How Reits can succeed in India

Author: Ashley Lee | Published: 17 Dec 2013
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  • Market participants are excited by India’s draft regulations for real-estate investment trusts (Reits) as they address a growing market;
  • But the country’s tax authority must include incentives for the investment vehicle to succeed;
  • Retail investors might look to Reits as they are considered safe investments, but yield-based instruments have not taken off in India;
  • Panellists at IFLR's India Capital Markets Forum encouraged regulators to diversify the assets that Reits can invest in include to hospitals;
  • Business trusts are also a possibility, with infrastructure assets of particular interest.

Panellists at last week’s India Capital Markets Forum agreed that the introduction of real-estate investment trusts (Reits) would benefit the local market. They also focused on how the investment vehicle might pave the way for business trusts in India

Reits have been very popular in Singapore, which has developed into Asia's Reit and business trust hub. Several Indian companies have listed Reits on the Singapore Exchange, but the Securities and Exchange Board of India (Sebi) has recently issued draft regulations for Reits in India.

Speakers at IFLR's India Capital Markets Forum, however, said it was unclear whether the investment vehicle would take off in the domestic market due to the heavily-regulated real-estate market. Panellists hoped that the introduction of Reits might usher in business trusts, which they considered a more promising product.

"The Reit regulations are a positive, and bring new products to the market," said Luthra & Luthra's Manan Lahoty. "Innovation is important, as are products where we know there are interested buyers."

"This is a good first draft," he added. "But it's important to note that it's still a first draft."

Further reading

India Capital Markets Forum – key takeaways

Asia Capital Markets Forum highlights

India’s new Companies Act to change CSR

A product of the future?

While the Reit regulations were praised for introducing a new and more sophisticated instrument to the Indian market, panellists warned that India's tax authority must approve incentives for Reits to be successful.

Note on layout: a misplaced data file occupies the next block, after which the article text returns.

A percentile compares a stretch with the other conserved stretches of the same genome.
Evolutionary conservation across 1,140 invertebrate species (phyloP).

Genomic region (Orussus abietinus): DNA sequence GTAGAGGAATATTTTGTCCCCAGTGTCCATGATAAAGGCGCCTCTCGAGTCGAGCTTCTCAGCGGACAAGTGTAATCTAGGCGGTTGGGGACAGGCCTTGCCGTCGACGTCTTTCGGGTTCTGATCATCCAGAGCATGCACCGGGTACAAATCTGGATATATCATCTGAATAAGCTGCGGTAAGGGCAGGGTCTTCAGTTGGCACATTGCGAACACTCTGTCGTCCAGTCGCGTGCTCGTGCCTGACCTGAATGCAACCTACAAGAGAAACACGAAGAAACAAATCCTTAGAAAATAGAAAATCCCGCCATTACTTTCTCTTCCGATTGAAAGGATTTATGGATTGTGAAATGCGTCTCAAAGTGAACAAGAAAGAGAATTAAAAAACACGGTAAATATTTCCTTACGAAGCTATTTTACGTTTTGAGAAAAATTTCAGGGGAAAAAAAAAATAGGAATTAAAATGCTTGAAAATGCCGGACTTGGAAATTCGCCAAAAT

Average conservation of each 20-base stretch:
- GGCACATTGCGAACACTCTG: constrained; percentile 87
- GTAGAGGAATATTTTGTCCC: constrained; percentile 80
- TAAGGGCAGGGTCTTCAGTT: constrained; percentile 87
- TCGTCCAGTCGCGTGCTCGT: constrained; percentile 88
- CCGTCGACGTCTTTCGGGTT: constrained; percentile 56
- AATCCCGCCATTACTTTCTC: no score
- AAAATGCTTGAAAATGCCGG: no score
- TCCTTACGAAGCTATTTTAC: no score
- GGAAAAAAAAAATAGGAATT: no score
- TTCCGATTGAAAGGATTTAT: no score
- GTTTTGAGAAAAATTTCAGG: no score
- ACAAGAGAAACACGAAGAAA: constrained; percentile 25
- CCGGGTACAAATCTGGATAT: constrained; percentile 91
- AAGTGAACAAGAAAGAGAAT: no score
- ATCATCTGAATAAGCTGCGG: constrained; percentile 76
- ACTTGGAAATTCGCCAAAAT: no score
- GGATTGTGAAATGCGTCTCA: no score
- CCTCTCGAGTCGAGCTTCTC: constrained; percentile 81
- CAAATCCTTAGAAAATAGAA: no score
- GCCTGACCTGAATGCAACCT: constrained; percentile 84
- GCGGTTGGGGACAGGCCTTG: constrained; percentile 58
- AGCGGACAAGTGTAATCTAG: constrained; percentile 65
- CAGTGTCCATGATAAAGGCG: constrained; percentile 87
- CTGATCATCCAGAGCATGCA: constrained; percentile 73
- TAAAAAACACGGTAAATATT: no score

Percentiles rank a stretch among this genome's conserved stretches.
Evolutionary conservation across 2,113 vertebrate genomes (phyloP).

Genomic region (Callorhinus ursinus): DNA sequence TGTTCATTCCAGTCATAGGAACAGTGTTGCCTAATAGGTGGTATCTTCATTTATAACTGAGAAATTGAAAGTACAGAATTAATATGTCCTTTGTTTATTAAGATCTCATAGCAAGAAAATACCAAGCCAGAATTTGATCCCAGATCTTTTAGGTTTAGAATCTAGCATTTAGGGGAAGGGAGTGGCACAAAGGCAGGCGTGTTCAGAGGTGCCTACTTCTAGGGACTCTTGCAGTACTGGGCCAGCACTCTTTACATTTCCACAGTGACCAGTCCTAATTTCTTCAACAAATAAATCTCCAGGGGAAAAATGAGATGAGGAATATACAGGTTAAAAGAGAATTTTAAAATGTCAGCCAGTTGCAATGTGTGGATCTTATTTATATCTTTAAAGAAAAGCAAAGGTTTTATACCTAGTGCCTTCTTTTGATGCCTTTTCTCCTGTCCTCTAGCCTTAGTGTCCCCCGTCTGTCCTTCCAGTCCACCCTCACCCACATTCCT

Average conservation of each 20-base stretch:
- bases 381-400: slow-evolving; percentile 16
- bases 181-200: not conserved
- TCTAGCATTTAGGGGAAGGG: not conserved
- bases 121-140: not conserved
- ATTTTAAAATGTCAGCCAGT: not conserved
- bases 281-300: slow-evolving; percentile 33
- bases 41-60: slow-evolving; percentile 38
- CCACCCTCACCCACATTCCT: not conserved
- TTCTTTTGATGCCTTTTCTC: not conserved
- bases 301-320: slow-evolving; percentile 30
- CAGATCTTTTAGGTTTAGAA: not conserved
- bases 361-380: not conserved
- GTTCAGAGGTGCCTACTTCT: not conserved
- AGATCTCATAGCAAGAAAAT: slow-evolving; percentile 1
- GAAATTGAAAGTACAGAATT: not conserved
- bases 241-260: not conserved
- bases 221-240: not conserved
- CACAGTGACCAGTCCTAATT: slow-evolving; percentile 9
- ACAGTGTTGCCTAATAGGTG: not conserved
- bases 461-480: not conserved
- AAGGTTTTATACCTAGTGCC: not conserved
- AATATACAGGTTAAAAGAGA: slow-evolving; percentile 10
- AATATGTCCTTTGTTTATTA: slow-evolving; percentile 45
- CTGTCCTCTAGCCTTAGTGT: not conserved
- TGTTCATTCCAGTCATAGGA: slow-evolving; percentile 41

Speakers agreed that Reits were safer investments than straight equity, and might attract a significant number of retail investors.

Amit Thawani, executive director at Nomura Financial Advisory & Securities, noted that India had reached a stage where there was a fairly large quantum of assets in the country that could be folded into a Reit. He said that a path should be cleared for those.

But there were some challenges, he added, including greater clarity on whether for asset classes such as hospitals could be folded into a Reit platform.

Other panellists said that it might take some time to develop a yield-based product market in India.

Ranganath Char, managing director of investment banking at JM Financial, predicted that there would be a few Reit transactions after the regulations were announced. But, he said, this is a product of the future.

A lot of effort had gone into developing yield products in India, said Char, but they haven’t gained the momentum expected. For example, market participants have seen a lot of legislation related to listing public or private debt, but that hasn't taken off beyond a few issuers in the banking and financial services space.

"We need to see whether this will be a liquid market," he said.

Business trusts a priority

Some panellists believed that the potential introduction of business trusts is the most exciting aspect of the Reit draft regulations.

The fundamental structure of the real-estate market doesn't fit into a Reit, and this is going to be a challenge for the product, said Char. "It's important to begin some momentum and open trusts to other sectors," he added.

He said that an example would be allowing infrastructure products to come onboard as infrastructure assets might be slightly better in terms of yield returns. It would also be good to open up healthcare and hotel assets, as those were traditional and globally asset-light models.

"Unless these measures are taken, this might follow the path of other regulations like Indian Depositary Receipts (IDRs), differential voting shares and corporate debt, where we have not been able to exploit the full potential," he said.

See also

India Capital Markets Forum – key takeaways

Asia Capital Markets Forum highlights

India’s new Companies Act to change CSR